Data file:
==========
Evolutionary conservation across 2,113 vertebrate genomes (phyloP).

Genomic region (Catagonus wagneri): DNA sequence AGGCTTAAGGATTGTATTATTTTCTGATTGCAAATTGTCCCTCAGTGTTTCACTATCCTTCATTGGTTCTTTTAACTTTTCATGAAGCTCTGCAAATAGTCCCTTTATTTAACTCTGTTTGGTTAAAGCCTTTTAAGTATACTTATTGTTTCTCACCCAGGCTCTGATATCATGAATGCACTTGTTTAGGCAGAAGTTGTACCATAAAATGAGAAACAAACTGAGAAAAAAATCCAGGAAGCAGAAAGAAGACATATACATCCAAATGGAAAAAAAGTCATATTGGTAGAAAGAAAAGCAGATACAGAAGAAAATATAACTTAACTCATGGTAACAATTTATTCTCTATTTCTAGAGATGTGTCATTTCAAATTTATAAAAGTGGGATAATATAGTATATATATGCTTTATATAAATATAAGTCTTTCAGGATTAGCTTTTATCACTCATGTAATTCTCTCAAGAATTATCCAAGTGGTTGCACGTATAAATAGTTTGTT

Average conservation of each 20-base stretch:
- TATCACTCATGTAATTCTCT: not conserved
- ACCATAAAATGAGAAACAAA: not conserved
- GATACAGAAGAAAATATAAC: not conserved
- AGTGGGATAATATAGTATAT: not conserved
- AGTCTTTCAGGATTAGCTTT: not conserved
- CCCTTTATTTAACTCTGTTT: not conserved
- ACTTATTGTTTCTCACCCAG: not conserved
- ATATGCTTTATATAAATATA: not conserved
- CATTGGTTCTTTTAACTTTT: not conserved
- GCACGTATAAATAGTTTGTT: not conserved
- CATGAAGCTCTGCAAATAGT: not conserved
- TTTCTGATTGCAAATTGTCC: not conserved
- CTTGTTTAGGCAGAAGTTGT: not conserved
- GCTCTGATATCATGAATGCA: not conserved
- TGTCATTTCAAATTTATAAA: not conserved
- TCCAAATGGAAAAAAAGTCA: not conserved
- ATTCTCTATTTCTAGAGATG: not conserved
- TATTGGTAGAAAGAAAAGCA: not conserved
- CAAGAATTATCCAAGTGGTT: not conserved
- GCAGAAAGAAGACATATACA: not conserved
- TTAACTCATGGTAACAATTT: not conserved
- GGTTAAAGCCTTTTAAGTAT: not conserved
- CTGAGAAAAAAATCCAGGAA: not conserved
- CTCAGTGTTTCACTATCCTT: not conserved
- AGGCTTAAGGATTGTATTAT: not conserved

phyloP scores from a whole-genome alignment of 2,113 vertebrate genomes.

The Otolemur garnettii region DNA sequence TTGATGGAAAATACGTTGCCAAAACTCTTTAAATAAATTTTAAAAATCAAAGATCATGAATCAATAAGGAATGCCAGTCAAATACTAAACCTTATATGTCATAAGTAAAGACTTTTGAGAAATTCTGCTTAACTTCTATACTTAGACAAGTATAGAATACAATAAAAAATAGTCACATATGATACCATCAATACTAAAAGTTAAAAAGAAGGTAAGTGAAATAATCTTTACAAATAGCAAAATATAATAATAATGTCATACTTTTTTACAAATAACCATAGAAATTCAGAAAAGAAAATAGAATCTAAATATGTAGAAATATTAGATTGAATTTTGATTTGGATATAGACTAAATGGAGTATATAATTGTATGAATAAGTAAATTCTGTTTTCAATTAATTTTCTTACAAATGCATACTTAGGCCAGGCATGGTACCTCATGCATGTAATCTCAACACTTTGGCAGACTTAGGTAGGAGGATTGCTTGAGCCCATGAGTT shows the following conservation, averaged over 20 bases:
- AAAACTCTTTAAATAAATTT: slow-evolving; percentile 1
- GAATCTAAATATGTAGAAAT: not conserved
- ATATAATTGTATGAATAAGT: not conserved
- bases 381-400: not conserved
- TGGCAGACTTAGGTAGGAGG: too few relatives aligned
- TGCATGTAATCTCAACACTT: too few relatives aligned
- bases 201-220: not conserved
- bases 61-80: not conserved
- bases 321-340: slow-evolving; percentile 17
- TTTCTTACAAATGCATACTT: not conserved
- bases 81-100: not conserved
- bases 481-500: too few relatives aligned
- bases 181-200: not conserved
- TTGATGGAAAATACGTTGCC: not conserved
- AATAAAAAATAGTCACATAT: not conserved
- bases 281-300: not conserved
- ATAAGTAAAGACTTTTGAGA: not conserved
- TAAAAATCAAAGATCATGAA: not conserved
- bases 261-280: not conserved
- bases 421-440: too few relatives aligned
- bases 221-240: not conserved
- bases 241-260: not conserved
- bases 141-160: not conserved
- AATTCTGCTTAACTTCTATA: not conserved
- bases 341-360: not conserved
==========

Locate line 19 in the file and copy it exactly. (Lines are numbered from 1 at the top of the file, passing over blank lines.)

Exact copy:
- TCCAAATGGAAAAAAAGTCA: not conserved